One such--indeed, king of sales-driven ferocity--is Tommy Rag, an overweight, overwrought maniac whose own motivational tape (i.e., he recorded it himself)--"Sell, sell, sell, f**king sell, f**king sell"--is set to heavy metal music. This is one of numerous hilarious pleasures of this intensely manic made-for-TV (BBC) film directed by Danny Boyle. Played by Timothy Spall, Rag is anything but ragtag, but does manage to rag unto near-nervous breakdown his new protege, Pete (actor Michael Begley), a rookie salesguy who transitions from "mixing cassettes for teenagers" to selling vacs, all the better to insure that his stripper girlfriend won't leave him.

The script by Jim Cartwright is perfect, and is matched with Boyle's perfect direction to deliver a short (75-minute) film that couldn't be any longer and retain its power without flagging/fragging the viewer. Spall is nothing short of miraculous here, an unstoppable force that seemingly only hurricane Ivan might bring down. His intensity is so palpable you can feel yourself quaking, shaking, and roaring every time he makes an appearance (which is, in fact, most of the film).

A comic bash that pounds and astounds, Vacuuming Completely Nude in Paradise deserves a wider audience and more than makes up for Boyle's disastrous The Beach (w. Leonardo di Caprio; brilliant cinematography is its only saving grace) and lackluster A Life Less Ordinary.
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1 of 1 people found the following review helpful
2.0 out of 5 stars "Bait & switch"? January 30, 2013
Format:DVD|Verified Purchase
We saw previews of this on a DVD for another movie. It looked like it was going to be hilariously amusing. As is sometimes the case with previews/trailers for movies, it was one of those where the PREVIEWS pretty-much show you ALL THE BEST PARTS and the REST of it is "FILLER". The acting was good, but the plot----if there was one----was obscure, uninteresting, & sort of "all-over-the-place". We have really liked some of director Danny Boyle's flicks, like "Millions" for example, but this wasn't one of them. We were sorry we wasted our time & money. I would not recommend it.
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4.0 out of 5 stars Rule Number Five: Get Out Like A Spent Knob May 28, 2009
Format:DVD
4.5 stars

Wow, this one really took me by surprise. Found it at me local library and brought it back to the flat for a quick look-see. Who's to know it would have one of the funnniest lead turns since Gervais' classic David Brent?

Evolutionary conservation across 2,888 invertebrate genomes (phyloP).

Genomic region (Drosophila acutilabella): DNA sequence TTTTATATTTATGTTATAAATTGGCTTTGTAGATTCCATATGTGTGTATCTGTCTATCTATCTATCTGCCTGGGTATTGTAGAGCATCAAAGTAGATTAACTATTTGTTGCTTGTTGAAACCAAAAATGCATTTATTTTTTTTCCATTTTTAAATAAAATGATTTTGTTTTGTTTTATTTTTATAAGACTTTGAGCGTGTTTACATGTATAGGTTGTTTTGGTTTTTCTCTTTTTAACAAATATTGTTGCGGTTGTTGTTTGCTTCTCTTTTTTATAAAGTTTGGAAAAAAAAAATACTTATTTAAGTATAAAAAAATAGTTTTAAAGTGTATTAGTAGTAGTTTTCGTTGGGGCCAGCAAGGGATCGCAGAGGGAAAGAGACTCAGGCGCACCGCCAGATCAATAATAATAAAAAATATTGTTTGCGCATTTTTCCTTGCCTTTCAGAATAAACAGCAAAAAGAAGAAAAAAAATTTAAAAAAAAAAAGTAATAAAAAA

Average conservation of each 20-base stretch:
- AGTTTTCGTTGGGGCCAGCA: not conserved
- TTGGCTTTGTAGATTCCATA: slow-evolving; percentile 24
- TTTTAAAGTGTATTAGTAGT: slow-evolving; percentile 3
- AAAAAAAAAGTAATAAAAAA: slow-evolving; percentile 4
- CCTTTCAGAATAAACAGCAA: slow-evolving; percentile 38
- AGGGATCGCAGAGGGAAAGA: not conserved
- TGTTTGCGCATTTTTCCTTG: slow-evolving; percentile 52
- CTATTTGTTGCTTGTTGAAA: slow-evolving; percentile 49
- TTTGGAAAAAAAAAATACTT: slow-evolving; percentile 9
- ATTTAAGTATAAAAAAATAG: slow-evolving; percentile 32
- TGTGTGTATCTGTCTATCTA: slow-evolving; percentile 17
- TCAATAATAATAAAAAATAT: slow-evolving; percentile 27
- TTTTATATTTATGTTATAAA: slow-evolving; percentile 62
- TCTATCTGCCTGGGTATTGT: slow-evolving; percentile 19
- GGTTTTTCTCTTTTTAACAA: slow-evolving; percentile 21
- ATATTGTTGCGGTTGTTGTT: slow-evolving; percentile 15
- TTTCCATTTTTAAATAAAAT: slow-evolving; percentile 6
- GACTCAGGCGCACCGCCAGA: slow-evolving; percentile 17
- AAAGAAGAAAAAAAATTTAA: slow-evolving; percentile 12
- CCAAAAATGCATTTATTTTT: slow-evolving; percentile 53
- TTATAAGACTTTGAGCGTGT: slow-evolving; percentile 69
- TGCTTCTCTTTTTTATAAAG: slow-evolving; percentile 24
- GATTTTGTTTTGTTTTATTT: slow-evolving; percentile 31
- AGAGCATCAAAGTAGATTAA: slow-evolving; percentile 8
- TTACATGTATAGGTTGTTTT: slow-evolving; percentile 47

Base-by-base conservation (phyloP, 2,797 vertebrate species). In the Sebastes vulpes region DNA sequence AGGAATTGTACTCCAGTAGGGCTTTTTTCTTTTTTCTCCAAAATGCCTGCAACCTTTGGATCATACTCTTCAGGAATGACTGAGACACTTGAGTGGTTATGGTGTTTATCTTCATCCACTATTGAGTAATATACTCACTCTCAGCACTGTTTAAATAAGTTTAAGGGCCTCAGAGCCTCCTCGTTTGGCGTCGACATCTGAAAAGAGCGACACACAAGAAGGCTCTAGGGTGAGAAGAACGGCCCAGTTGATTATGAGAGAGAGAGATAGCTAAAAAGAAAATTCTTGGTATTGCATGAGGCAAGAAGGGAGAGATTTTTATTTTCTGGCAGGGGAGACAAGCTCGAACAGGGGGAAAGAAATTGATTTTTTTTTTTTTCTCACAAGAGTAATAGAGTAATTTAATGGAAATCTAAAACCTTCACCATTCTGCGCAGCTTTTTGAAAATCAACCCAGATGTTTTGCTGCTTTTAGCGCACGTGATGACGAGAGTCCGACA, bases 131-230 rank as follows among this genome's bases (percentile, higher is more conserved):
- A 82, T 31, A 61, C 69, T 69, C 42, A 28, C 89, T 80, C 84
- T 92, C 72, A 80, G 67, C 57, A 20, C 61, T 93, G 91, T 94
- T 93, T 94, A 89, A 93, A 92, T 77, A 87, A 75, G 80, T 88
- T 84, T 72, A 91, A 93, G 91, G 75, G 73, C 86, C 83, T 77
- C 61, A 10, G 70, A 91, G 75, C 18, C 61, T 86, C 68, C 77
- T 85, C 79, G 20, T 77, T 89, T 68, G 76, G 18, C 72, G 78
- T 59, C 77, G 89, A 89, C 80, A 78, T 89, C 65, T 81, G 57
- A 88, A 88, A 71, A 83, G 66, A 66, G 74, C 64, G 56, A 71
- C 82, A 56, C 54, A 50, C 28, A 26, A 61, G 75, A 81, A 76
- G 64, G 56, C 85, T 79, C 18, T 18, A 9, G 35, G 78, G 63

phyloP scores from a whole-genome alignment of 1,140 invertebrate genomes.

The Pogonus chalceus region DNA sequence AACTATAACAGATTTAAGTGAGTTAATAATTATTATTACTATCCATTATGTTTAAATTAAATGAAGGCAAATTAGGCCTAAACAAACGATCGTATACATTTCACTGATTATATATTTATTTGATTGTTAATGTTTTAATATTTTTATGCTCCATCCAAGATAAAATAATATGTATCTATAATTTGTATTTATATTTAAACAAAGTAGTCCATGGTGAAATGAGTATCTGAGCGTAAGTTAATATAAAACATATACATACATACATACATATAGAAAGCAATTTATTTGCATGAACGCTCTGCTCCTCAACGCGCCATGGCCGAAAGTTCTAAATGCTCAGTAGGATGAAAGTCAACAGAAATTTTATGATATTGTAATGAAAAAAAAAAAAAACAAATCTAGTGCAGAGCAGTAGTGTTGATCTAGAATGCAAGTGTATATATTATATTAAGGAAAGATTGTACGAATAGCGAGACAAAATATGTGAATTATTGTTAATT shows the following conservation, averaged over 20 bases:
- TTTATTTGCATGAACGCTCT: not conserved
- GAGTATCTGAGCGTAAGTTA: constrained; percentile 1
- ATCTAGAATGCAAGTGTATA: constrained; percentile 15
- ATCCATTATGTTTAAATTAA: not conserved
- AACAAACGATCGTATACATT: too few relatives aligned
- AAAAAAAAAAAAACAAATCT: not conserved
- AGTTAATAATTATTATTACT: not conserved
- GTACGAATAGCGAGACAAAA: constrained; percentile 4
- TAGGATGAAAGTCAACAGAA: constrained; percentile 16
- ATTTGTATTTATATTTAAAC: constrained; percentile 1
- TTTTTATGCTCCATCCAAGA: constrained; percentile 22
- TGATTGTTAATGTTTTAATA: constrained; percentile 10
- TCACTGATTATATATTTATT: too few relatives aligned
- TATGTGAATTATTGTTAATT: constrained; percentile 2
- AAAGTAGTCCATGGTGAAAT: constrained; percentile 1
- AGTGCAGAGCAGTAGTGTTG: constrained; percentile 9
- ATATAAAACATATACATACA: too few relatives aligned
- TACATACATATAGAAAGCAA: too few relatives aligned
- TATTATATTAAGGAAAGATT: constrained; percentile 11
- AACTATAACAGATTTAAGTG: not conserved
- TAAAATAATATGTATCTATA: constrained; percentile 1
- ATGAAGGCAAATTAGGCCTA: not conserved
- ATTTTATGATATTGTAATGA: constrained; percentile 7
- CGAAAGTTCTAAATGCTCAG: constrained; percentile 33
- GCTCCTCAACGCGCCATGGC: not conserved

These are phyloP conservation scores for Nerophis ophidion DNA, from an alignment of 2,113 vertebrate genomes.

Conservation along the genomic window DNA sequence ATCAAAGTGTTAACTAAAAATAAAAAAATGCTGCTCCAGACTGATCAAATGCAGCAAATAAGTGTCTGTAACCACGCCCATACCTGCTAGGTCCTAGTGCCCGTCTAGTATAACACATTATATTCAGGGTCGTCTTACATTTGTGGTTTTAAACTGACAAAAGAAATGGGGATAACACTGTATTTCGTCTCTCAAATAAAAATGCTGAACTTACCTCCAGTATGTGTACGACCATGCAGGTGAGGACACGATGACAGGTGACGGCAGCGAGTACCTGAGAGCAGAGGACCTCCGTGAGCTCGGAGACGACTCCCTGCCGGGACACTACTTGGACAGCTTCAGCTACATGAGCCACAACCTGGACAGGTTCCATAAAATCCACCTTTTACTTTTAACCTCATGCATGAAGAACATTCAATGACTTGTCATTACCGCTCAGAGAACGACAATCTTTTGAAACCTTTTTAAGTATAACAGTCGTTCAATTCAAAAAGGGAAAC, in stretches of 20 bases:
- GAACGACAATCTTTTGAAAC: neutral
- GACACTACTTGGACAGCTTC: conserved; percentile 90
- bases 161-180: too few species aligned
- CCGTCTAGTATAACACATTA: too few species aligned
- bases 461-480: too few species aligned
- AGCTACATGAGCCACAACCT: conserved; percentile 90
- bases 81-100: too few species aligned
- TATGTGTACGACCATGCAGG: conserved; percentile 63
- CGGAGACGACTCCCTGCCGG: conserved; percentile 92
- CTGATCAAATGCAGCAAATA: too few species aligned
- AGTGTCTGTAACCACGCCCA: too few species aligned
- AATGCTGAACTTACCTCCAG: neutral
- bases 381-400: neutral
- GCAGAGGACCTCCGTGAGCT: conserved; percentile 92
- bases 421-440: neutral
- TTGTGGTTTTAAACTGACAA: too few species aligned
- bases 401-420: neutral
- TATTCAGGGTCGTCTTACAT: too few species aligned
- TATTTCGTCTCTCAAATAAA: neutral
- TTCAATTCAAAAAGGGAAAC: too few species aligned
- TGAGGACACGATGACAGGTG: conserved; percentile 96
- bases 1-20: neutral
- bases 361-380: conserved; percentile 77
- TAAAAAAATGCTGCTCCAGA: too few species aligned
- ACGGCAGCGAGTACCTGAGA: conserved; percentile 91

Timothy Spall takes a great script and ratchets it up a notch. No holds barred and then some, his salesman is both riotously funny and sadly disturbing. But mostly funny! There's not a dull moment here, and the 75 minutes fly right by, goosed by Boyle's slam-bang montage vision.

It's not bloody simple to make something that's both horrifying and touching, but 'ere 'tis. The horrification comes from the unblinking portraits of England and the ugly reality of salesmanship; the tenderness comes from unexpected moments of real caring amidst the surreal hilarity.

If you like British humor at all, this is some of the sweetest black comedy you could ask for. Well worth your time. He'll even knock off a hundred quid for ya.
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Most Recent Customer Reviews
2.0 out of 5 stars Danny Boyle fan? Avoid this mistake of a film; it will harm your...
Big fan of Danny Boyle. But this is a lousy movie. Grainy, poor camera work. Choppy, annoying editing. Cardboard-cutout characters. Giving it 2 stars is being generous.
Published 2 months ago by Bill the Cat
5.0 out of 5 stars ALL SALESMEN MUST SEE THIS MOVIE
I first saw this when I was in my early 20's. As an aspiring electronic musician, I felt that I understood Pete's struggle. Tommy Rag seemed like a monster. Read more
Published 7 months ago by nathaniel burman
5.0 out of 5 stars Crazy movie
I had seen it before, and loved it.
Your first day at a new job and having to work with the salesman from hell...
Published 8 months ago by Duco de Klonia
5.0 out of 5 stars A short surprise!
At 76 minutes, I didn't hope for much in a full length movie, but what a surprise! I was mesmerized from beginning to end by the intensity of Timothy Spall's acting. Read more
Published 11 months ago by Donald C. Renfro
4.0 out of 5 stars Danny Boyle's work is always worth watching
"Death of a Salesman" meets "Glengarry Glenn Ross" on acid, this portrait of the empty, horrible life of
door-to-door selling was made on the cheap in 20 days for the BBC. Read more
Published 14 months ago by K. Gordon
5.0 out of 5 stars Timothy Spall is amazing
Anybody in sales or those with pulse should watch this film just for Timothy Spall's over the top character. One of the most memorable performances in film. Read more
Published on November 2, 2010 by JOHN DUROSE
1.0 out of 5 stars Overbearing quick edits, make a mediocre movie even worse
I bought this movie because I am a HUGE fan of Danny Boyle's work. His early work (Shallow Grave and Trainspotting) are some of my favorite films. Read more
Published on March 13, 2007 by I Want My $10 Back
5.0 out of 5 stars Great Brit Film
This is a great off the wall film. Good BBC production. Highly recommend.
Published on February 23, 2006 by Elise P. A. Haas